Adaptive Leadership, Part 1: Introduction
Welcome to a new series of blogs on adaptive leadership.
The global threat of the unforeseen and insidious COVID-19 virus brought on unusual and challenging times. Throughout the pandemic, I conducted webinars, provided podcasts and blogs, and offered advice and counseling. This series is based largely on a webinar I conducted last year that addressed the challenges leaders face as we work our way through the unanticipated changes that have been imposed on us.
This series will review the adaptive leadership skills now in demand and expands to address future challenges as we evolve and emerge from the pandemic. I do not foresee a return to the pre-pandemic normal. Instead, I believe we’ll be looking at a hybrid of “pre-pandemic” and “during-pandemic” “normal.”
Who Saw This Coming?
Prior to the pandemic, I really couldn’t envision having this conversation, but we’re now faced with the new reality of living and working in a distributed environment, and we have to figure out how to lead effectively within this context. Some people call it “digital leadership,” but I prefer the term focused leadership, and focused leadership that is also adaptive is what our new environment calls for.
That need for focus is the subject that spurred me to share some thoughts with you about what it takes to be an effective leader and to be adaptive in the world in which we find ourselves. My thinking is that we can benefit as much as ever, if not more so, from building a culture such as the one I outlined in my book We’re All In. Building a culture in which people are “all in” is vital to succeed in an environment where, in many cases, we have to work from home. For better or for worse, we’ve merged the home and work environments, and I think we need to be willing to adapt to this merger.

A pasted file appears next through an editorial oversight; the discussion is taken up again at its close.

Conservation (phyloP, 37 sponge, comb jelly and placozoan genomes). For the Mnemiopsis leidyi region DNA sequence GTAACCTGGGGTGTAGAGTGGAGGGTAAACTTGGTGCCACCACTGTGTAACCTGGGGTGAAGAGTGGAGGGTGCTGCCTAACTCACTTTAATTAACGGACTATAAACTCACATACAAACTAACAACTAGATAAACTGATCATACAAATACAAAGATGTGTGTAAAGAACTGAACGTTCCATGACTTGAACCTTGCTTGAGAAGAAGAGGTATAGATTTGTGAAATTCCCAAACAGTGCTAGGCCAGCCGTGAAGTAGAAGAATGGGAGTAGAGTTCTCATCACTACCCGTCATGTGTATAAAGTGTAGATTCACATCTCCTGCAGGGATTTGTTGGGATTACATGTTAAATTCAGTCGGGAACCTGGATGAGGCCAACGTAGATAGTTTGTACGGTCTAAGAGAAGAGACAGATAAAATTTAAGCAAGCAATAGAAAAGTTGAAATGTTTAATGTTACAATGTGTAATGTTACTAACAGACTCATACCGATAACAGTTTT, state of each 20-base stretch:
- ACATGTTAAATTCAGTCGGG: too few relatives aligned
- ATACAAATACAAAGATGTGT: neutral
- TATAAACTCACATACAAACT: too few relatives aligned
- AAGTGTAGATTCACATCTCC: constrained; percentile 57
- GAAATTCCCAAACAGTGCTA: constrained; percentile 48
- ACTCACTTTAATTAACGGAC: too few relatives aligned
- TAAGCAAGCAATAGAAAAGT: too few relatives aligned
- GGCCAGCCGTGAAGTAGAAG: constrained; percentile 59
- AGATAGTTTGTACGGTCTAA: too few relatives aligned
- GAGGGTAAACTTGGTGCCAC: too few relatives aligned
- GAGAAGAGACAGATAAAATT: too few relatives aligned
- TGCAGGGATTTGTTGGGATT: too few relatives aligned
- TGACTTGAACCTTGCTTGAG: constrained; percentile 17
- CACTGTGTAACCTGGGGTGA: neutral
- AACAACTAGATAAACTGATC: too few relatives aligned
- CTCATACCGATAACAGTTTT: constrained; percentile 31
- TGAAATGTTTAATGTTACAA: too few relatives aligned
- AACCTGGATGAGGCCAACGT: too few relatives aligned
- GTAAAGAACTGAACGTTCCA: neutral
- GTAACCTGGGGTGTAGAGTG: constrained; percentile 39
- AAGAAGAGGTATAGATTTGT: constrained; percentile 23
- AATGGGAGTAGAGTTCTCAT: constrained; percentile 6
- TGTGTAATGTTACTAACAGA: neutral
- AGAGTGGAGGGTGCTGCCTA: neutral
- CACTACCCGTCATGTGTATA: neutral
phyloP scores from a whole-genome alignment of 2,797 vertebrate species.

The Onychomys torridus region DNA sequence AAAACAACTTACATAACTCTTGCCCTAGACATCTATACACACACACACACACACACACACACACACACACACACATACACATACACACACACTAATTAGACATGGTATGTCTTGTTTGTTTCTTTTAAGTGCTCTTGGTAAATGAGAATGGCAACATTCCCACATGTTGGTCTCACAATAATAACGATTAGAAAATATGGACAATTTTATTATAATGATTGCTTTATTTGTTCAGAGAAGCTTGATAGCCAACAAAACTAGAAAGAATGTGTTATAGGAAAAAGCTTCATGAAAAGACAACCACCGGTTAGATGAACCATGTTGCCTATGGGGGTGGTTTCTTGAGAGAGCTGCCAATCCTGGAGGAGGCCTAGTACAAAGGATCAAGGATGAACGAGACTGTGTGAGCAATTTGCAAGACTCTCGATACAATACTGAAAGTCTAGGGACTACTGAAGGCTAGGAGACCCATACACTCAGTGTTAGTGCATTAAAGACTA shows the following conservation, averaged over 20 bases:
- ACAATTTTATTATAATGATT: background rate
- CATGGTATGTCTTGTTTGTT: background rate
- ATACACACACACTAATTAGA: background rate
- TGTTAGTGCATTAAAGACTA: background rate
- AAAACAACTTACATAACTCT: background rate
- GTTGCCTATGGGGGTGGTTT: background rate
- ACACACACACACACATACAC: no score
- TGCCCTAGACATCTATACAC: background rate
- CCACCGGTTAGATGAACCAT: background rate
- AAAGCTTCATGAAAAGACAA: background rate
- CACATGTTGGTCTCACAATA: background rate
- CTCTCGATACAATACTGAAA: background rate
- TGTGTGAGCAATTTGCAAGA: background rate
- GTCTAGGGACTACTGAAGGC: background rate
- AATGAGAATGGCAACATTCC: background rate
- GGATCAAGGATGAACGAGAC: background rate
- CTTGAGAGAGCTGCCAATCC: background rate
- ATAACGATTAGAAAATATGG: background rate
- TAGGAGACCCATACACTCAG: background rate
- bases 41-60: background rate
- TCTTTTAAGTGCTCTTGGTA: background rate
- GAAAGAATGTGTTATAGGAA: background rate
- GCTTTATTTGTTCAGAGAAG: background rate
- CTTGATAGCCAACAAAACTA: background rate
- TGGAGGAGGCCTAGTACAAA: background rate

As I considered the best approach for this discussion, I realized that The Big 6 Leadership Principles® serve as an excellent baseline for our adaptive leadership model. (For additional deep dives into these leadership principles, you may also wish to read my book We’re All In and my eBook Leadership in the Information Age.)
How the Big 6 Applies
The Big 6 are enduring principles, so I don’t think we need to invent new principles for the world we now inhabit. The Big 6 were relevant six months ago, six years ago, and I think they’re relevant now. What we need to do, therefore, is simply find more ways to adapt them to our altered environment. I have been exposed to the Big 6 for many years—most frequently by screwing them up and learning from my mistakes! I learned that these principles allow me to fail but also give me opportunities to grow. Despite the wisdom of the people who were good enough to teach them to me, I sometimes went out and misapplied them anyway. Then I had to learn them the hard way.
For a moment, let’s quickly review the Big 6:
1. Set the Azimuth
3. Trust and Empower
4. Do the Right Thing When No One is Looking
5. When in Charge, Take Charge
6. Balance the Personal and Professional
In future blogs in this series, you’ll learn how these leadership principles can play a vital role in helping us adapt to our new environments — and whatever else the future may bring.
This blog is based on my eBook “Who Saw This Coming?” You can get a free downloadable copy of the entire eBook here.
Enjoy the Journey!
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